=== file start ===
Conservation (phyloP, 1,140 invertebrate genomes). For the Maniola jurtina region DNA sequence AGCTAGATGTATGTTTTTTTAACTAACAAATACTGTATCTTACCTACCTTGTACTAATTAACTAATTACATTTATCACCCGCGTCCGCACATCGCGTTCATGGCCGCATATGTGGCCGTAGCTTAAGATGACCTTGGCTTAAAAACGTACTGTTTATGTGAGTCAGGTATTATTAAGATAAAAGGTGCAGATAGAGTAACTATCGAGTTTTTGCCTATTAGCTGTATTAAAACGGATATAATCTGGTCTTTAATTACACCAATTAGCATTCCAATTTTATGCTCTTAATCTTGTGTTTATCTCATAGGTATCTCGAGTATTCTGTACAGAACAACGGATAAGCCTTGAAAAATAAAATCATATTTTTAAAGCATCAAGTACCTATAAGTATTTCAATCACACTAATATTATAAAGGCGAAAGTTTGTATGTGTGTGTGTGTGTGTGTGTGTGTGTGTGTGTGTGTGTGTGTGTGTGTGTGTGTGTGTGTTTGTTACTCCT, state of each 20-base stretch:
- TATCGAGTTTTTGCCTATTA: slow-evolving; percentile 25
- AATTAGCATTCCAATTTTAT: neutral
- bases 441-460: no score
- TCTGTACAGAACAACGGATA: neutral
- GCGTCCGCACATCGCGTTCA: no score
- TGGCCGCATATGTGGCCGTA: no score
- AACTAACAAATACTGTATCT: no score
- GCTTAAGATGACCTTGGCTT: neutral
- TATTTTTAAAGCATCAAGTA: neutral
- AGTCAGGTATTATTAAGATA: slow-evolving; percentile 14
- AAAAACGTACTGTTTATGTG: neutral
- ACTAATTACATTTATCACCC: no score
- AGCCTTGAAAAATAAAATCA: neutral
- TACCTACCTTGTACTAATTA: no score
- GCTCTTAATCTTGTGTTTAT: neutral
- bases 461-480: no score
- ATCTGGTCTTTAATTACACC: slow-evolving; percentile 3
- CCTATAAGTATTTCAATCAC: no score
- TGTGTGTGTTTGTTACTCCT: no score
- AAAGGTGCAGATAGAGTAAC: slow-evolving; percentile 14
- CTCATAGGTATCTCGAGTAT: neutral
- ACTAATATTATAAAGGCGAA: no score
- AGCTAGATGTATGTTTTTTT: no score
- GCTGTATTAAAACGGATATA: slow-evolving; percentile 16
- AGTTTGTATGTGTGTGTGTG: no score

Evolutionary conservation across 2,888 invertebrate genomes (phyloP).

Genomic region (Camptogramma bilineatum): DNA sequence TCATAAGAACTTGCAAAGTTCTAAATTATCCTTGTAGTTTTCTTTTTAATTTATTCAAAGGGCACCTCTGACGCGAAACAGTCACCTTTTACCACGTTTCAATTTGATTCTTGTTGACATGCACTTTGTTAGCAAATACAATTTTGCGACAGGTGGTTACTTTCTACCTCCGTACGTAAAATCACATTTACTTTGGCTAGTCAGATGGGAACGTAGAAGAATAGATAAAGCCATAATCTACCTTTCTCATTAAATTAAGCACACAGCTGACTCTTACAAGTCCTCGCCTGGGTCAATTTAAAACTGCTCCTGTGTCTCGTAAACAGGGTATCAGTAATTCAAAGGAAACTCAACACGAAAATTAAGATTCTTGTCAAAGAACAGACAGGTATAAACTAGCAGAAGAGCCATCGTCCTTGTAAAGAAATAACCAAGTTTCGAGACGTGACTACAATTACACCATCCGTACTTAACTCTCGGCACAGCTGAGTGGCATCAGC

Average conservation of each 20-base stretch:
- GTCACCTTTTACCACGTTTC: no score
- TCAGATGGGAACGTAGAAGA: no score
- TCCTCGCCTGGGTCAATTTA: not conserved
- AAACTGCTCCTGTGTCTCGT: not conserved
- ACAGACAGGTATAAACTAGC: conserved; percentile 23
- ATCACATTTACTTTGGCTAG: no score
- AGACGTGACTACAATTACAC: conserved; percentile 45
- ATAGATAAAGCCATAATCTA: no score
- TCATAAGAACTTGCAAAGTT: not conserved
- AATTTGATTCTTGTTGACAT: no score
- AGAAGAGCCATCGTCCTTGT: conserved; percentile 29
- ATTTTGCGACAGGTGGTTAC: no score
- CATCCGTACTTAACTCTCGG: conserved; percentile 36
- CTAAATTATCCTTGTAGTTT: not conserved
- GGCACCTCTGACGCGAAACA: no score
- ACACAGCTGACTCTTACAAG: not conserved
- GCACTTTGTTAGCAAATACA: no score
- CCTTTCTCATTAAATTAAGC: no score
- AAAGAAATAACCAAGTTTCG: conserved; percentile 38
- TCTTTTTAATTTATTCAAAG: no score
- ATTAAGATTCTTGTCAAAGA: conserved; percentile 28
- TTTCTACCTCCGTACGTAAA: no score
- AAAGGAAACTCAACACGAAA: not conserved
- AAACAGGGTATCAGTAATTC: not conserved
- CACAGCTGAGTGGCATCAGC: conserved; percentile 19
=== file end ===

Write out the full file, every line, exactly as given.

Conservation (phyloP, 1,140 invertebrate genomes). For the Maniola jurtina region DNA sequence AGCTAGATGTATGTTTTTTTAACTAACAAATACTGTATCTTACCTACCTTGTACTAATTAACTAATTACATTTATCACCCGCGTCCGCACATCGCGTTCATGGCCGCATATGTGGCCGTAGCTTAAGATGACCTTGGCTTAAAAACGTACTGTTTATGTGAGTCAGGTATTATTAAGATAAAAGGTGCAGATAGAGTAACTATCGAGTTTTTGCCTATTAGCTGTATTAAAACGGATATAATCTGGTCTTTAATTACACCAATTAGCATTCCAATTTTATGCTCTTAATCTTGTGTTTATCTCATAGGTATCTCGAGTATTCTGTACAGAACAACGGATAAGCCTTGAAAAATAAAATCATATTTTTAAAGCATCAAGTACCTATAAGTATTTCAATCACACTAATATTATAAAGGCGAAAGTTTGTATGTGTGTGTGTGTGTGTGTGTGTGTGTGTGTGTGTGTGTGTGTGTGTGTGTGTGTGTGTGTTTGTTACTCCT, state of each 20-base stretch:
- TATCGAGTTTTTGCCTATTA: slow-evolving; percentile 25
- AATTAGCATTCCAATTTTAT: neutral
- bases 441-460: no score
- TCTGTACAGAACAACGGATA: neutral
- GCGTCCGCACATCGCGTTCA: no score
- TGGCCGCATATGTGGCCGTA: no score
- AACTAACAAATACTGTATCT: no score
- GCTTAAGATGACCTTGGCTT: neutral
- TATTTTTAAAGCATCAAGTA: neutral
- AGTCAGGTATTATTAAGATA: slow-evolving; percentile 14
- AAAAACGTACTGTTTATGTG: neutral
- ACTAATTACATTTATCACCC: no score
- AGCCTTGAAAAATAAAATCA: neutral
- TACCTACCTTGTACTAATTA: no score
- GCTCTTAATCTTGTGTTTAT: neutral
- bases 461-480: no score
- ATCTGGTCTTTAATTACACC: slow-evolving; percentile 3
- CCTATAAGTATTTCAATCAC: no score
- TGTGTGTGTTTGTTACTCCT: no score
- AAAGGTGCAGATAGAGTAAC: slow-evolving; percentile 14
- CTCATAGGTATCTCGAGTAT: neutral
- ACTAATATTATAAAGGCGAA: no score
- AGCTAGATGTATGTTTTTTT: no score
- GCTGTATTAAAACGGATATA: slow-evolving; percentile 16
- AGTTTGTATGTGTGTGTGTG: no score

Evolutionary conservation across 2,888 invertebrate genomes (phyloP).

Genomic region (Camptogramma bilineatum): DNA sequence TCATAAGAACTTGCAAAGTTCTAAATTATCCTTGTAGTTTTCTTTTTAATTTATTCAAAGGGCACCTCTGACGCGAAACAGTCACCTTTTACCACGTTTCAATTTGATTCTTGTTGACATGCACTTTGTTAGCAAATACAATTTTGCGACAGGTGGTTACTTTCTACCTCCGTACGTAAAATCACATTTACTTTGGCTAGTCAGATGGGAACGTAGAAGAATAGATAAAGCCATAATCTACCTTTCTCATTAAATTAAGCACACAGCTGACTCTTACAAGTCCTCGCCTGGGTCAATTTAAAACTGCTCCTGTGTCTCGTAAACAGGGTATCAGTAATTCAAAGGAAACTCAACACGAAAATTAAGATTCTTGTCAAAGAACAGACAGGTATAAACTAGCAGAAGAGCCATCGTCCTTGTAAAGAAATAACCAAGTTTCGAGACGTGACTACAATTACACCATCCGTACTTAACTCTCGGCACAGCTGAGTGGCATCAGC

Average conservation of each 20-base stretch:
- GTCACCTTTTACCACGTTTC: no score
- TCAGATGGGAACGTAGAAGA: no score
- TCCTCGCCTGGGTCAATTTA: not conserved
- AAACTGCTCCTGTGTCTCGT: not conserved
- ACAGACAGGTATAAACTAGC: conserved; percentile 23
- ATCACATTTACTTTGGCTAG: no score
- AGACGTGACTACAATTACAC: conserved; percentile 45
- ATAGATAAAGCCATAATCTA: no score
- TCATAAGAACTTGCAAAGTT: not conserved
- AATTTGATTCTTGTTGACAT: no score
- AGAAGAGCCATCGTCCTTGT: conserved; percentile 29
- ATTTTGCGACAGGTGGTTAC: no score
- CATCCGTACTTAACTCTCGG: conserved; percentile 36
- CTAAATTATCCTTGTAGTTT: not conserved
- GGCACCTCTGACGCGAAACA: no score
- ACACAGCTGACTCTTACAAG: not conserved
- GCACTTTGTTAGCAAATACA: no score
- CCTTTCTCATTAAATTAAGC: no score
- AAAGAAATAACCAAGTTTCG: conserved; percentile 38
- TCTTTTTAATTTATTCAAAG: no score
- ATTAAGATTCTTGTCAAAGA: conserved; percentile 28
- TTTCTACCTCCGTACGTAAA: no score
- AAAGGAAACTCAACACGAAA: not conserved
- AAACAGGGTATCAGTAATTC: not conserved
- CACAGCTGAGTGGCATCAGC: conserved; percentile 19